Biography of Italian Opera Singer Amelita Galli-Curci Part 1

About the famous Italian opera singer Amelita Galli-Curci, history and biography of the vocalist.



Opera's most famous coloratura singer, Amelita Galli-Curci was born in Milan, Italy. Entirely self-taught, she trained herself by listening to recordings of her own voice. In her early career, she often rejected the standard cadenzas as unsuitable and improvised her own fioriture into the E's and F's above high C. The Galli-Curci repertoire included 28 operatic roles, ranging from Mimi in La Boheme to Lucia in Lucia di Lammermoor.

She debuted at the Teatro Communale in Milan on Dec. 26, 1906, as Gilda in Rigoletto. Her "Caro Nome" of Act I gave notice of a new prima donna's arrival in grand opera. In the audience that night were the Marchese Carlo Curci and his 18-year-old son, Luigi, a music student in Rome. Romance blossomed between Amelita and Luigi, and the two were married in 1908. This gave Amelita the hyphenated professional name she used for almost 30 years.

Madame Galli-Curci first left Italy for a world tour, which took her to Alexandria, Egypt, where she sang the role that had launched her into fame. Faced by an unexpected calamity when a hurricane demolished the local opera house, she recouped with an unscheduled engagement in Cairo, where she sang Aida for the khedive (Egypt's Turkish Viceroy) himself. Throughout the next decade, Galli-Curci toured the world. In 1915 she almost died from typhus in Barcelona. Her six-week illness nearly ruined the opera season for Madrid, but the coloratura's indomitable courage saved the day. Unable to stand, she sang the role of Rosina in The Barber of Seville in a wheelchair. Fully recovered by summer, she gave operagoers in Buenos Aires a musical thrill never again experienced anywhere else in the world: two performances of Lucia di Lammermoor, to the Edgardo of Enrico Caruso.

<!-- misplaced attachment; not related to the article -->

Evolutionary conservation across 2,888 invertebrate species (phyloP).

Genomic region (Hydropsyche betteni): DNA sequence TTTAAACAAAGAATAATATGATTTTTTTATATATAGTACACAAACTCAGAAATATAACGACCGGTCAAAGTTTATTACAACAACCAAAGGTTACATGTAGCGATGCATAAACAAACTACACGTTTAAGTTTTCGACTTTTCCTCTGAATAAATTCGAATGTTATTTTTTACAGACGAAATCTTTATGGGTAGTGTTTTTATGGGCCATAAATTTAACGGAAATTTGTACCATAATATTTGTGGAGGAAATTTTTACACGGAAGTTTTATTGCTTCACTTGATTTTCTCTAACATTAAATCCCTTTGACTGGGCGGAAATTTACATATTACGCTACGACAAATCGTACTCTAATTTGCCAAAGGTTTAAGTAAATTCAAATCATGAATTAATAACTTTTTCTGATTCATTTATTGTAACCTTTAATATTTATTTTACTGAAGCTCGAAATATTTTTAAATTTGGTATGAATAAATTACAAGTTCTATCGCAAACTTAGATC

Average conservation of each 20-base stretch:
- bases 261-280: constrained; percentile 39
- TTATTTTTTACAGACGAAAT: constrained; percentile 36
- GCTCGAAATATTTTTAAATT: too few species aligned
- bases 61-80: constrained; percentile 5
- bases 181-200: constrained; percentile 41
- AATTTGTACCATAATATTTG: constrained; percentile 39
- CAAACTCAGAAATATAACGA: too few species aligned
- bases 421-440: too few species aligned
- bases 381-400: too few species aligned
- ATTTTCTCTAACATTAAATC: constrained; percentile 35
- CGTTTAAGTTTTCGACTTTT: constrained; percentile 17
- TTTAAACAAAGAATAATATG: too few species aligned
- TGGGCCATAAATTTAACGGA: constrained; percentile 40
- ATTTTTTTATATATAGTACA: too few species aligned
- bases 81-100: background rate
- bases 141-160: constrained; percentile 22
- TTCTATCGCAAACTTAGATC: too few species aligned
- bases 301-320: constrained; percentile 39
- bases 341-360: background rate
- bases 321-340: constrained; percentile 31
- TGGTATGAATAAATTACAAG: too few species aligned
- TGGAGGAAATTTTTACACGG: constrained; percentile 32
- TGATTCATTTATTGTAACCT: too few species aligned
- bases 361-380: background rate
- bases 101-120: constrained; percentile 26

On Nov. 18, 1916, in her incomparable Lucia, Amelita Galli-Curci debuted in Chicago. The city went mad. The Chicago American abandoned a long-standing policy of ignoring Saturday musical events to tell its readers of the 20 curtain calls taken by the new Italian singer.

In 1918, amid rumors that Galli-Curci would sign with the "Met," her husband filed suit for alienation of affections, asking $250,000. Galli-Curci countered with charges that the Italian nobleman had lived entirely on her earnings since their marriage. She further charged him with squandering money and denying her the right to become an American citizen. The impasse terminated when Madame Galli-Curci filed for a divorce--finally granted in 1920--that gave Curci nothing. Four hours after the decree took effect, she applied for U.S. citizenship. The action later proved redundant, for she fell in love with her American accompanist, Homer Samuels, and married him in January, 1921, thus automatically becoming a citizen.

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